For Clinicians

healthcare providers with masks

Flu Season 2013-2014

The 2013-2014 flu season surveillance started on September 29, 2013 and goes to May 17, 2014, with the most active months typically beginning in December and ending in March. The dominant strain so far during the 2013-2014 flu season is influenza 2009 A H1N1, the same strain that caused the 2009 epidemic. This season’s trivalent vaccine covers 2009 A H1N1 and H3N2, as well as one influenza B strain.

Influenza 2009 A H1N1 seems to affect adults between the ages of 18-64 more frequently than other strains have. However, those at highest risk for severe outcomes are children under 2 years of age and adults 65 years of age and older, and those persons who have conditions that make them more susceptible to severe illness, including immune suppression, pregnancy or recent delivery, chronic respiratory disease, metabolic disorders, obesity, and cardiopulmonary disease.


It is not too late to vaccinate! There is still vaccine available. Encourage patients to get their flu vaccine if they are still unvaccinated for this flu season.  Refer to Vaccine Information for additional information on vaccine composition, dosing, storing, and administration.


Early antiviral treatment is recommended for any person who has severe illness, is at high risk for severe illness or complication, or is hospitalized for influenza. It is ideal to start treatment with oseltamivir or zanimivir within 48 hours of onset, but may still be of benefit up to 4 to 5 days after onset. If you suspect influenza in a patient, don’t wait for lab results to begin treatment.

For more information refer to the Centers for Disease Control and Prevention (CDC)- Influenza Antiviral Medications Information for Clinicians

Pregnant and Postpartum Women

Pregnant and postpartum women are at high risk for serious complications from influenza virus, particularly the 2009 A H1N1 strain. Health care providers should encourage all pregnant and postpartum women to get vaccinated.  Antivirals are recommended for treating ILI in pregnant women. For additional information refer to the CDC Public Health Service Announcement on Protecting Pregnant and Postpartum Women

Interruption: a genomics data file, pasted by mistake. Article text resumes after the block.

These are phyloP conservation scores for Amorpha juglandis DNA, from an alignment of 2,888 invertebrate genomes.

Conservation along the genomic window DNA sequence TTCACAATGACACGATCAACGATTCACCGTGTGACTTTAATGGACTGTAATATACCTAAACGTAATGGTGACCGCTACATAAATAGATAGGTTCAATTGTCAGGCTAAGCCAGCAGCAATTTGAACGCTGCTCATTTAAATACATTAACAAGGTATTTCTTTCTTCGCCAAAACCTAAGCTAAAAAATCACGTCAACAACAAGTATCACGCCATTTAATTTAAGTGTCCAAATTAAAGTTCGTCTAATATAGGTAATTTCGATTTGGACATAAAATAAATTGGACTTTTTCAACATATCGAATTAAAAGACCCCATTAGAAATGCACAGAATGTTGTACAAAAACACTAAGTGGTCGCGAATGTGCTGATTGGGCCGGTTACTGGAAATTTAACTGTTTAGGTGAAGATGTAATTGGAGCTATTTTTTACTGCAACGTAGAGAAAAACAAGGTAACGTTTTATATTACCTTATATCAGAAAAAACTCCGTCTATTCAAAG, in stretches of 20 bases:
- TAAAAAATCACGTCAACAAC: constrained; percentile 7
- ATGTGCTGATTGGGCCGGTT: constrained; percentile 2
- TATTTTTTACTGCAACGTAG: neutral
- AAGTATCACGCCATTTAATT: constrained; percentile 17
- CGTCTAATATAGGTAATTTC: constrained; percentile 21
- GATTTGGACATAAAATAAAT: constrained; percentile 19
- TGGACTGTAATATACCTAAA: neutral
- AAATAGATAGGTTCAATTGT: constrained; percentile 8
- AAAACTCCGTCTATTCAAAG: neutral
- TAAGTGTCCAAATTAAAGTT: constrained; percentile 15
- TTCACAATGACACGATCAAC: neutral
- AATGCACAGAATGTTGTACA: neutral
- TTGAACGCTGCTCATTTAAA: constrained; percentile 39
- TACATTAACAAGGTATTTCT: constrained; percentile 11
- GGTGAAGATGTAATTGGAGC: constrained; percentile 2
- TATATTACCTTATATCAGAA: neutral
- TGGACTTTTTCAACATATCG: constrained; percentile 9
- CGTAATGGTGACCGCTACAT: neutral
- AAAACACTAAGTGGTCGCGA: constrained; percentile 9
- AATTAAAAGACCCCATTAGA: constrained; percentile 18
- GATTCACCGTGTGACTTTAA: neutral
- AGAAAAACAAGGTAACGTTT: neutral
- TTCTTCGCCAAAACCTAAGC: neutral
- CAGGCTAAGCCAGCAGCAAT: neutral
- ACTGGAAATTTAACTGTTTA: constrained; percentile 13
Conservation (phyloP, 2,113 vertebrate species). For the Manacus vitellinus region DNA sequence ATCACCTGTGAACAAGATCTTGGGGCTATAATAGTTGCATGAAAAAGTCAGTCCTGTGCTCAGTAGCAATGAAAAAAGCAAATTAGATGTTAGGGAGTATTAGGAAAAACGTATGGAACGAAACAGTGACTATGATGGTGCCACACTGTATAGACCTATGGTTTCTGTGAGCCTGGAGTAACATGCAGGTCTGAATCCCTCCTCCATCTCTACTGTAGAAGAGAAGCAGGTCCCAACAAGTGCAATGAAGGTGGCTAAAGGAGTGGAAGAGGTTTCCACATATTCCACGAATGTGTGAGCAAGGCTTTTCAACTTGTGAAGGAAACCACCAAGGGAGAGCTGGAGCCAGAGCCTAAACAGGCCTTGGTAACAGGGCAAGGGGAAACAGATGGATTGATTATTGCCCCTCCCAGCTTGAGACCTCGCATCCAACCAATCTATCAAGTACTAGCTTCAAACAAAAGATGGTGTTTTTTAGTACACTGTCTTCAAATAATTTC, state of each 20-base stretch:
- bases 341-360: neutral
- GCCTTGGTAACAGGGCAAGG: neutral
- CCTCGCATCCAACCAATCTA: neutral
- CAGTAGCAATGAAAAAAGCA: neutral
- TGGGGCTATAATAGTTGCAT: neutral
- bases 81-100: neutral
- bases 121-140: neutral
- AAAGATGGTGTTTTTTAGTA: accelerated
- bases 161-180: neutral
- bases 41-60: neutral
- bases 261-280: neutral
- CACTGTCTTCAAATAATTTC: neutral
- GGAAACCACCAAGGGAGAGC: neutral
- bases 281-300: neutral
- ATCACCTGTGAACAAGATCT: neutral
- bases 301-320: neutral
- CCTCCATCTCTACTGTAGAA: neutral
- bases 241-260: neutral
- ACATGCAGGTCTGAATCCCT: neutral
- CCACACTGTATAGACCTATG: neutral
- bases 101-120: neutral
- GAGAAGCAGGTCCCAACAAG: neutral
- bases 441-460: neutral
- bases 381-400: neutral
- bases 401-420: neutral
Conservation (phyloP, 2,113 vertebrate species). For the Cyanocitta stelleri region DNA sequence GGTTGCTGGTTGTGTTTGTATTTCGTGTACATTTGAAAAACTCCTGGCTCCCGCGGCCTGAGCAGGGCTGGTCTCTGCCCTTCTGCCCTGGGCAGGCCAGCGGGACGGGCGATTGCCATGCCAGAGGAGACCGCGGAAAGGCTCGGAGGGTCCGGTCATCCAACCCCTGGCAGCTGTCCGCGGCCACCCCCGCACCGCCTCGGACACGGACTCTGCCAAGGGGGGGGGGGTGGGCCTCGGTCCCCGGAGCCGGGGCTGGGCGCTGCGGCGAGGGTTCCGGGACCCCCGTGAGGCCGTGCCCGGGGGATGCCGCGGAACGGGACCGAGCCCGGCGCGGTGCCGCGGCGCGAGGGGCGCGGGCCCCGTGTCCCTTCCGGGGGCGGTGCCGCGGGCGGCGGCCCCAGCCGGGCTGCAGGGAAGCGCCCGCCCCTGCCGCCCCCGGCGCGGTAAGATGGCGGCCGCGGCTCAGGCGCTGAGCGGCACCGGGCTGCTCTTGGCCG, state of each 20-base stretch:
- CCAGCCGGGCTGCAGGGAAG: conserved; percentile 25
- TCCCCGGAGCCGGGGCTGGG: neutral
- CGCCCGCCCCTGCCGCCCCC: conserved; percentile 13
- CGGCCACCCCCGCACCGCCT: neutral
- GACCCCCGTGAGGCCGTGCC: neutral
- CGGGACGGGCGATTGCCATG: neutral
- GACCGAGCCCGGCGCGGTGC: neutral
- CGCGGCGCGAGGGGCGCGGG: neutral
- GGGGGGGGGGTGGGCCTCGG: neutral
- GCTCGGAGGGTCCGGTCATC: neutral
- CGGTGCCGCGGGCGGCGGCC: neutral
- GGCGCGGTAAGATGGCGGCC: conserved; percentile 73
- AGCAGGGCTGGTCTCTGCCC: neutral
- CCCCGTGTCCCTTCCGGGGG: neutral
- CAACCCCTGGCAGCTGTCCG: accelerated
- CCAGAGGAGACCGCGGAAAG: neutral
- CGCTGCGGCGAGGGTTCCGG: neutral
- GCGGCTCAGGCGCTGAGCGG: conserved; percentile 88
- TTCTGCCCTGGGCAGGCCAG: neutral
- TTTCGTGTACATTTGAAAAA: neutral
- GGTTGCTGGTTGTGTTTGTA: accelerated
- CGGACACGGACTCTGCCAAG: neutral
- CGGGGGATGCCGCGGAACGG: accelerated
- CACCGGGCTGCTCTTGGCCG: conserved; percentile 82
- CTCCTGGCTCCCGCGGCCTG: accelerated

Laboratory Specimens

When submitting individual specimens for influenza testing to the Alameda county public health lab, please use this form:Influenza Viral Test Panel Including Novel Strains: Submission Form

healthcare worker vaccination

Infection Control

Clinics:  Please provide masks and hand sanitizer for patients with suspected influenza and ask them to mask before sitting in waiting rooms.

Inpatient:  Standard and droplet precautions should be implemented for patients with suspected or confirmed influenza, including placement in a private room and placing a surgical mask on patients if they must be transported to other areas of the facility.

Mandatory Influenza Vaccination or Masking of Health Care Workers During Influenza Season

The Health Officers from Alameda County and City of Berkeley have updated their joint order mandating that all licensed health care facilities in Alameda County and City of Berkeley require their health care workers (HCWs) to receive an annual influenza vaccination or, if they decline, to wear a mask during the influenza season while working in patient care areas.

In order to determine whether health care worker (HCW) influenza vaccination rates changed after the joint Local Health Officer HCW influenza vaccination order was first issued in October 2012, Alameda County Public Health Department conducted a mixed methods evaluation of influenza vaccination coverage in acute care inpatient facilities in Alameda County (including the City of Berkeley) during the 2011-2012 influenza season and the subsequent 2012-2013 influenza season. The median HCW influenza vaccination rate at acute care inpatient facilities increased from 74% to 93%, and the total HCW influenza vaccination rate increased from 72% to 86%.  Refer to Preliminary Findings Health Care Worker Flu Vaccine Coverage for a summary of preliminary findings.

Additional Information

Centers for Disease Control and Prevention- Information for Clinicians

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